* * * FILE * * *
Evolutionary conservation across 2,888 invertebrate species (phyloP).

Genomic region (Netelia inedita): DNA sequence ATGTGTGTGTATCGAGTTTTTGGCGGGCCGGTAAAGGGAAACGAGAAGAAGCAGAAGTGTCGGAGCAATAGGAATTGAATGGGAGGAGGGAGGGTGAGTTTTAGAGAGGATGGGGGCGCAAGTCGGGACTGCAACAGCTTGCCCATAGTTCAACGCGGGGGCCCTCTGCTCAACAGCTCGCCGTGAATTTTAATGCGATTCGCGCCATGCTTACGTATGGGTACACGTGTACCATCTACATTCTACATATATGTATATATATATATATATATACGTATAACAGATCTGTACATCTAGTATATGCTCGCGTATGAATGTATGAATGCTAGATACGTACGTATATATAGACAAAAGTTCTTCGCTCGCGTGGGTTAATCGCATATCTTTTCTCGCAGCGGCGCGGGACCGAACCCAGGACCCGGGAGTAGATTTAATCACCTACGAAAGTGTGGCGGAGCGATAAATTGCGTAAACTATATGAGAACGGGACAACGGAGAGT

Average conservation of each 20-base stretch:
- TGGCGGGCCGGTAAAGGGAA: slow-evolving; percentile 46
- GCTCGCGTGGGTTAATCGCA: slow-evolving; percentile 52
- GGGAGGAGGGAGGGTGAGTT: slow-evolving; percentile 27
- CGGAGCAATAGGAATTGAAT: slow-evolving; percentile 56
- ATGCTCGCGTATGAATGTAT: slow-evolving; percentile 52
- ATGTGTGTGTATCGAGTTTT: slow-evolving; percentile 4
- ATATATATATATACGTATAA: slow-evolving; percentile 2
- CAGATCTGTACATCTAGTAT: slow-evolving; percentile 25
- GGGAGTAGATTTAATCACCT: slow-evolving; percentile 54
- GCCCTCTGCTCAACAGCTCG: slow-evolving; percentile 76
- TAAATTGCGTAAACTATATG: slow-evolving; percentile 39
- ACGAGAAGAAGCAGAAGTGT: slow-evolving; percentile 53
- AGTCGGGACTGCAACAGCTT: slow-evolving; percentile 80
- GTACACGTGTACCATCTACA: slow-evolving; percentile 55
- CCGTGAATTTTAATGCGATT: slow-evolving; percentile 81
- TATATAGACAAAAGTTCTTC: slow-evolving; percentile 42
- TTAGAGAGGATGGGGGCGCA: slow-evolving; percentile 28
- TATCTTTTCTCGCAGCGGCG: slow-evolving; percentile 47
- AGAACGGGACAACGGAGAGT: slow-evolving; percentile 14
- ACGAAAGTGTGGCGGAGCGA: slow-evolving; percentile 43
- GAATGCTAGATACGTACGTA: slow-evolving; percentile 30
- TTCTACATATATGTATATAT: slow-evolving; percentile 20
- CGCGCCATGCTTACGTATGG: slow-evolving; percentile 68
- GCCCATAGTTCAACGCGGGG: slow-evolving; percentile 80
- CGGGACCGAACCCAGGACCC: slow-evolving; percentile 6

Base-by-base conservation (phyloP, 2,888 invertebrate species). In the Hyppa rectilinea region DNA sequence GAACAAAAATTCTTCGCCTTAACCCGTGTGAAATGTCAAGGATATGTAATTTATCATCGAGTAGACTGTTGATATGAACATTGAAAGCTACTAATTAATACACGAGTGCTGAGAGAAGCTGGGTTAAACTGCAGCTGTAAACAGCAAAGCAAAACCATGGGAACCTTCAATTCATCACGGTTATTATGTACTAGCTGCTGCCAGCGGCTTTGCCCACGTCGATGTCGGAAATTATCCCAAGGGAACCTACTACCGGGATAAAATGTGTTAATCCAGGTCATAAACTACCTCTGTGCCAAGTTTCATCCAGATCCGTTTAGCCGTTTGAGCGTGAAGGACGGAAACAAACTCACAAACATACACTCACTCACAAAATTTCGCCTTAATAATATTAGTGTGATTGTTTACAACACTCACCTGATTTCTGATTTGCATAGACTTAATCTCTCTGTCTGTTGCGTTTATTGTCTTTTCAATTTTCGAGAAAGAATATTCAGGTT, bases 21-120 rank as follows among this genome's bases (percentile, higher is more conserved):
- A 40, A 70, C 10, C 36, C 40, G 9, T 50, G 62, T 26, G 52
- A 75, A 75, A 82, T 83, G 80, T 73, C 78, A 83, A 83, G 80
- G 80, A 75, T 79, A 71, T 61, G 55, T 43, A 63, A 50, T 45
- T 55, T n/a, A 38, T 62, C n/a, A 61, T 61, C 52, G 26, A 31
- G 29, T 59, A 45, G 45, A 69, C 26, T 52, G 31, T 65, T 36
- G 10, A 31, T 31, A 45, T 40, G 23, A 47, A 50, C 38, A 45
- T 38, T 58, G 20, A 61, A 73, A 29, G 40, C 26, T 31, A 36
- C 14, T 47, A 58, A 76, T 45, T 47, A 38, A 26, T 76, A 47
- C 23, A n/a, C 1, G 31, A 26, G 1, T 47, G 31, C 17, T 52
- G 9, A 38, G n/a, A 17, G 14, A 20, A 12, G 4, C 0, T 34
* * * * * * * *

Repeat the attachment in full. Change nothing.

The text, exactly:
Evolutionary conservation across 2,888 invertebrate species (phyloP).

Genomic region (Netelia inedita): DNA sequence ATGTGTGTGTATCGAGTTTTTGGCGGGCCGGTAAAGGGAAACGAGAAGAAGCAGAAGTGTCGGAGCAATAGGAATTGAATGGGAGGAGGGAGGGTGAGTTTTAGAGAGGATGGGGGCGCAAGTCGGGACTGCAACAGCTTGCCCATAGTTCAACGCGGGGGCCCTCTGCTCAACAGCTCGCCGTGAATTTTAATGCGATTCGCGCCATGCTTACGTATGGGTACACGTGTACCATCTACATTCTACATATATGTATATATATATATATATATACGTATAACAGATCTGTACATCTAGTATATGCTCGCGTATGAATGTATGAATGCTAGATACGTACGTATATATAGACAAAAGTTCTTCGCTCGCGTGGGTTAATCGCATATCTTTTCTCGCAGCGGCGCGGGACCGAACCCAGGACCCGGGAGTAGATTTAATCACCTACGAAAGTGTGGCGGAGCGATAAATTGCGTAAACTATATGAGAACGGGACAACGGAGAGT

Average conservation of each 20-base stretch:
- TGGCGGGCCGGTAAAGGGAA: slow-evolving; percentile 46
- GCTCGCGTGGGTTAATCGCA: slow-evolving; percentile 52
- GGGAGGAGGGAGGGTGAGTT: slow-evolving; percentile 27
- CGGAGCAATAGGAATTGAAT: slow-evolving; percentile 56
- ATGCTCGCGTATGAATGTAT: slow-evolving; percentile 52
- ATGTGTGTGTATCGAGTTTT: slow-evolving; percentile 4
- ATATATATATATACGTATAA: slow-evolving; percentile 2
- CAGATCTGTACATCTAGTAT: slow-evolving; percentile 25
- GGGAGTAGATTTAATCACCT: slow-evolving; percentile 54
- GCCCTCTGCTCAACAGCTCG: slow-evolving; percentile 76
- TAAATTGCGTAAACTATATG: slow-evolving; percentile 39
- ACGAGAAGAAGCAGAAGTGT: slow-evolving; percentile 53
- AGTCGGGACTGCAACAGCTT: slow-evolving; percentile 80
- GTACACGTGTACCATCTACA: slow-evolving; percentile 55
- CCGTGAATTTTAATGCGATT: slow-evolving; percentile 81
- TATATAGACAAAAGTTCTTC: slow-evolving; percentile 42
- TTAGAGAGGATGGGGGCGCA: slow-evolving; percentile 28
- TATCTTTTCTCGCAGCGGCG: slow-evolving; percentile 47
- AGAACGGGACAACGGAGAGT: slow-evolving; percentile 14
- ACGAAAGTGTGGCGGAGCGA: slow-evolving; percentile 43
- GAATGCTAGATACGTACGTA: slow-evolving; percentile 30
- TTCTACATATATGTATATAT: slow-evolving; percentile 20
- CGCGCCATGCTTACGTATGG: slow-evolving; percentile 68
- GCCCATAGTTCAACGCGGGG: slow-evolving; percentile 80
- CGGGACCGAACCCAGGACCC: slow-evolving; percentile 6

Base-by-base conservation (phyloP, 2,888 invertebrate species). In the Hyppa rectilinea region DNA sequence GAACAAAAATTCTTCGCCTTAACCCGTGTGAAATGTCAAGGATATGTAATTTATCATCGAGTAGACTGTTGATATGAACATTGAAAGCTACTAATTAATACACGAGTGCTGAGAGAAGCTGGGTTAAACTGCAGCTGTAAACAGCAAAGCAAAACCATGGGAACCTTCAATTCATCACGGTTATTATGTACTAGCTGCTGCCAGCGGCTTTGCCCACGTCGATGTCGGAAATTATCCCAAGGGAACCTACTACCGGGATAAAATGTGTTAATCCAGGTCATAAACTACCTCTGTGCCAAGTTTCATCCAGATCCGTTTAGCCGTTTGAGCGTGAAGGACGGAAACAAACTCACAAACATACACTCACTCACAAAATTTCGCCTTAATAATATTAGTGTGATTGTTTACAACACTCACCTGATTTCTGATTTGCATAGACTTAATCTCTCTGTCTGTTGCGTTTATTGTCTTTTCAATTTTCGAGAAAGAATATTCAGGTT, bases 21-120 rank as follows among this genome's bases (percentile, higher is more conserved):
- A 40, A 70, C 10, C 36, C 40, G 9, T 50, G 62, T 26, G 52
- A 75, A 75, A 82, T 83, G 80, T 73, C 78, A 83, A 83, G 80
- G 80, A 75, T 79, A 71, T 61, G 55, T 43, A 63, A 50, T 45
- T 55, T n/a, A 38, T 62, C n/a, A 61, T 61, C 52, G 26, A 31
- G 29, T 59, A 45, G 45, A 69, C 26, T 52, G 31, T 65, T 36
- G 10, A 31, T 31, A 45, T 40, G 23, A 47, A 50, C 38, A 45
- T 38, T 58, G 20, A 61, A 73, A 29, G 40, C 26, T 31, A 36
- C 14, T 47, A 58, A 76, T 45, T 47, A 38, A 26, T 76, A 47
- C 23, A n/a, C 1, G 31, A 26, G 1, T 47, G 31, C 17, T 52
- G 9, A 38, G n/a, A 17, G 14, A 20, A 12, G 4, C 0, T 34